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Is living abroad all it is cracked up to be ?

(105 Posts)
NanKate Sun 11-Aug-19 14:54:15

My sister went to live in Italy in her late 20s she loved it at first but now would do anything to come back but can’t afford it.

Friends moved to southern Spain about 11 years ago and seem very happy but what happens when one of them dies I wonder ? They visit their family in the U.K. regularly. Does being with an ex-pat community lose it’s attraction when on your own?

I would never consider living abroad as I am a real home bird.

Mamie Wed 14-Aug-19 12:22:27

Pensions which derive from government, local government, military etc have to be taxed in the UK. I pay UK tax on at source on my occupational pension and French tax on my state pension. The tax I have paid in the UK is offset against my French tax allowance so I don't pay tax twice on the same amount.

sodapop Wed 14-Aug-19 09:11:21

We pay tax globally dragonfly
UK taxes taken into consideration when our tax in France is worked out.

dragonfly46 Wed 14-Aug-19 08:49:33

I don’t understand why some of you were paying taxes in both countries. We only paid income tax in Holland not in the UK. The two countries have reciprocal rights. We could have chosen to pay British NI and Dutch but that was optional. We paid UK tax on any profit we made from renting our UK house out but that was all.

sodapop Wed 14-Aug-19 08:18:35

You are so right Fennel I rang up the other day to book tickets for tomorrow's bank holiday event. When I gave my name the man said ' ah oui, les Anglais a (village name).

Deedaa Tue 13-Aug-19 22:17:38

One of our friends has lived in the South of France for 30odd years now. He's had a great time working as a builder and part time journalist. He's had two knee replacements and had a badly smashed ankle fixed and is happy with everything.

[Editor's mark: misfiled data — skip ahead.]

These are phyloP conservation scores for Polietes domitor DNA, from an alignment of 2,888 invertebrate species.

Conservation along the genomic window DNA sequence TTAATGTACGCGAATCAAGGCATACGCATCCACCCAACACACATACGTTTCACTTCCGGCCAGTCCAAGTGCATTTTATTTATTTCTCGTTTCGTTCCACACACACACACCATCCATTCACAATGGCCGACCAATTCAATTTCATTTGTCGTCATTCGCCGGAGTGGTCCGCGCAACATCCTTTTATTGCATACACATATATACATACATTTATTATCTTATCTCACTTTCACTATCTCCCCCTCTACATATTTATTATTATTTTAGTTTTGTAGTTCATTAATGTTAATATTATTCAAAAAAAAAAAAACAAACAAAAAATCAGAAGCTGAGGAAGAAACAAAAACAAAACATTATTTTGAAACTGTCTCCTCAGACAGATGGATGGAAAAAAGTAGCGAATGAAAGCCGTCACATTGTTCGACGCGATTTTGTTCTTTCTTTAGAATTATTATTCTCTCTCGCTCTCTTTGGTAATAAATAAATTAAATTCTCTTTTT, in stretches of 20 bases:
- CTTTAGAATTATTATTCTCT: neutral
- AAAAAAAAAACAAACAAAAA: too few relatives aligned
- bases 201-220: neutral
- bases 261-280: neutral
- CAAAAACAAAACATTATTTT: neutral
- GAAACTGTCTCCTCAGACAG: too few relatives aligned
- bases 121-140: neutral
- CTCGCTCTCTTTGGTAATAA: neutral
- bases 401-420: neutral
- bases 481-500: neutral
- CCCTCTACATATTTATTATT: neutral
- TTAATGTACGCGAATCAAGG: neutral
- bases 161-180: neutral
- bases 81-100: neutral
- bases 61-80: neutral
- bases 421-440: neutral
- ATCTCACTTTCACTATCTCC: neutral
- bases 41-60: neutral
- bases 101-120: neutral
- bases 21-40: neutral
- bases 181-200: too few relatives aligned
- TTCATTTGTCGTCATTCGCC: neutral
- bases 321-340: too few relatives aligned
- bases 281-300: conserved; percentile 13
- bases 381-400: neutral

blossom14 Tue 13-Aug-19 19:05:32

Miss Adventure I do agree with you. You do make me chuckle.

Magrithea Tue 13-Aug-19 18:45:39

We moved to live in Hong Kong when we were just married and lived there for 20 years. It was a great place and we raised our family there. Having lived back here for 18 years I'm just as happy here. It depends on you, where you're living and your attitude. I know people who've hated living overseas and others who have stayed on after retirement.

I missed 'home' i.e. UK and was happy to return but others can't imagine being here and are very down about the UK. Everywhere has its faults and failings and the grass is often greener until you jump the fence!!

Nandalot Tue 13-Aug-19 17:49:16

I think Mamie is right and it s from the Latin, ex patria.

Fennel Tue 13-Aug-19 17:46:46

ex -pat or immigrant, we were always les Anglais to the locals.
Same for les Belges, les Allemands, les Hollandais etc

Mamie Tue 13-Aug-19 17:36:57

I don't understand how people can think it is unpatriotic (whatever that means) to be an expatriate. Were the founders of Empire unpatriotic?

Witzend Tue 13-Aug-19 17:09:18

Speaking as one who was one for many years, it's expatriate, no hyphen.
Different meaning from patriot, which means someone who's patriotic. A much misused word IMO since all the B-word balls-up.

Mamie Tue 13-Aug-19 17:08:41

I think ex patria - outside one's native land in Latin.

sodapop Tue 13-Aug-19 17:01:42

Patriot NanKate at least that's what I always assumed.

NanKate Tue 13-Aug-19 16:31:05

Some really inserting comments on here to my original question.

Saggi my sister always used the word ex-pats and I have simply followed suit. I don’t even know what the ‘pat’ bit means. Maybe some else will enlighten me.

EllanVannin Tue 13-Aug-19 16:07:03

My eldest D and SiL and 3 GC live in the Northern beaches area of Sydney which is beautiful. GC are Australian as are their parents when they attended the citizenship ceremony in the 80's.
Just D and SiL were here for a visit in June and did a lot of travelling while they were here. When they went back at the beginning of July I've felt unsettled on and off since. I just fear that it's the last time I'll see them.

Floradora9 Tue 13-Aug-19 15:25:04

My BIL and wife moved to Australia 40 odd years ago tried coming back to the UK but hated it so returned to Oz. Because their children are settled there they have no hope of coming back here to live though BIL would like to spend his last years here. Family will keep them abroad for good now and they no longer come here for a long visit because of the jhourney and the trouble renting a car at their age. We will never see them again .

MissAdventure Tue 13-Aug-19 15:24:48

I don't think anything is all it's cracked up to be, usually.

Witzend Tue 13-Aug-19 14:51:02

Well, EllanVannin both my graduate dds did a long working stint in Oz - elder was,there for 2 years working all over - and they enjoyed it, but showed no great desire to stay or return. Both now happily settled here.

General consensus was, too far away from too many places, esp. the relatively cheap and accessible sheer diversity of Europe.